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Conservatives and Libertarians Duel at CPAC

The opinions expressed by columnists are their own and do not necessarily represent the views of
AP Photo/Jose Luis Magana

A debate is raging over the future of right wing politics. What began last year as a tussle between Sohrab Ahmari and David French has now broken out into a fierce battle spanning many different areas, from the theoretical underpinnings of our nation and modern day conservatism to particular questions of porn regulation and industrial policy. And last Thursday, this debate finally reached CPAC, with a pair of expert panels on pro-family and Big Tech policy dividing along these lines.


Despite the wide range of issues discussed during the event, similar arguments emerged throughout. For the classical liberal participants, their case rested on the idea that present-day America is a much better place than ever before thanks to liberty. At the pro-family panel, National Review senior writer David Harsanyi argued, contra conservative conventional wisdom, that families are doing much better now than they were decades ago. And at the tech panel, Americans for Tax Reform’s Chris Butler asserted that recent advances by Big Tech have given Americans, and particularly conservatives, greater ability to reach people than they’ve ever had. For both, the message seemed to be: even if there are problems now, government intervention will only make them worse.

However, for those panelists on the other side, now coming to be known as "common good conservatism," the outlook on our present situation was much less rosy. Regarding the family, author Mary Eberstadt and the American Principles Project’s Terry Schilling argued that lower marriage and birth rates as well as widespread porn usage and economic obstacles point to the American family being in crisis. And on tech, Media Research Center’s Dan Gainor contended that since 2016, it is impossible to ignore the increasing hostility toward conservative views taken by Big Tech. While they all acknowledged that liberty has offered Americans many benefits, they also suggested that, without a government check on certain social trends, liberty can and will devolve into disorder.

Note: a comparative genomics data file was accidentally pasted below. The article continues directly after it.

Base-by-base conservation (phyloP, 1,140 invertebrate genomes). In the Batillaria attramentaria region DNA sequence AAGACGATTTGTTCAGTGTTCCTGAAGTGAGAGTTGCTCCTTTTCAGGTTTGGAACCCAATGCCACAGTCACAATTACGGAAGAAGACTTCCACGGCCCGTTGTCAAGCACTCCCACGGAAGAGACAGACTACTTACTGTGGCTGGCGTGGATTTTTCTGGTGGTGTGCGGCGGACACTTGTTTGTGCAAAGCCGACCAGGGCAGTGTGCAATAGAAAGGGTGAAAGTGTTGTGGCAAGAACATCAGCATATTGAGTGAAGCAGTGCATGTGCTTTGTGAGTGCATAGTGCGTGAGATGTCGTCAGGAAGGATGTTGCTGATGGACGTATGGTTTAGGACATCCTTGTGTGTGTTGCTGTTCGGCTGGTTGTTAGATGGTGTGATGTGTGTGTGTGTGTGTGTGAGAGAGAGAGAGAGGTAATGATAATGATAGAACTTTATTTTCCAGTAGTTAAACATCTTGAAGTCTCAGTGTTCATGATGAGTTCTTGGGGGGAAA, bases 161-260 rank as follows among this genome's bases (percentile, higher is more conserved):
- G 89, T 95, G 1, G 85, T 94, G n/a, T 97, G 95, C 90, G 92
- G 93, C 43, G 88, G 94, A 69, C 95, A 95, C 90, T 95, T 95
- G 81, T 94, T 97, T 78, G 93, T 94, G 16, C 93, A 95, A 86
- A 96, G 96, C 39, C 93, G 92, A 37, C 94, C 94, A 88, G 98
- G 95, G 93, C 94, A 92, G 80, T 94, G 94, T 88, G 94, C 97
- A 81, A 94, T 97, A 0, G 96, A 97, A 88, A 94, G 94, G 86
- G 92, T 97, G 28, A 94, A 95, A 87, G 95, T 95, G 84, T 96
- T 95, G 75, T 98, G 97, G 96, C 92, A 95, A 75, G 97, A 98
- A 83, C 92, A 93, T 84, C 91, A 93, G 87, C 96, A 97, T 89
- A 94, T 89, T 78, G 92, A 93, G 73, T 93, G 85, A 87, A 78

While these debates, like those before them, did not resolve which direction conservatism will ultimately go, the reality is this question is already being decided on the ground. Whether classical liberals recognize it or not, the conservative movement is at an inflection point. The rise of Donald Trump on the Right (and Bernie Sanders on the Left) has shown definitively that Americans are fed up with the status quo. Whatever blessings extreme liberty has brought us, many are not feeling better off as a result.

Moreover, the current trends in American society — namely the decay of the family — threaten the future existence of conservatism itself. As APP's 2019 "Family First" report recently showed, those who come from intact families and form families of their own are far more likely to be conservative than those who don't. But as the family breaks down, along with the basic social supports it provides, the socialist politics of the progressive left are likely to gain increasing traction, exacerbating these trends in a vicious cycle.

To improve our present and preserve our future, there is only one direction conservatives can take: we must put the family at the front and center of our movement. And to combat the social trends which are now working against the family — economic disincentives to marriage and childrearing, widespread pornography availability and usage (especially among children), looming threats to parental rights, etc. — we must not be afraid to use the reasonable government means available to us. Although classical liberals are certainly right to argue that the state bears some responsibility for our current crises, this does not mean it can play no constructive role in remedying them.


This is not to say the task that lies before us as conservatives is easy or obvious. There is still plenty of room for continued debate over which actions will be most effective in rebuilding the American family, and it is important we engage in these debates in the weeks and months ahead. However, we must also finally dispense with the idea that American society is in no great trouble and that a shift in our approach to public policy can only make things worse. Otherwise, we may find that when the crisis becomes too great to ignore, it will be too late to act.

 Frank Cannon (@FrankCannonAPP) is the president of American Principles Project, a conservative nonprofit dedicated to putting human dignity at the heart of public policy.

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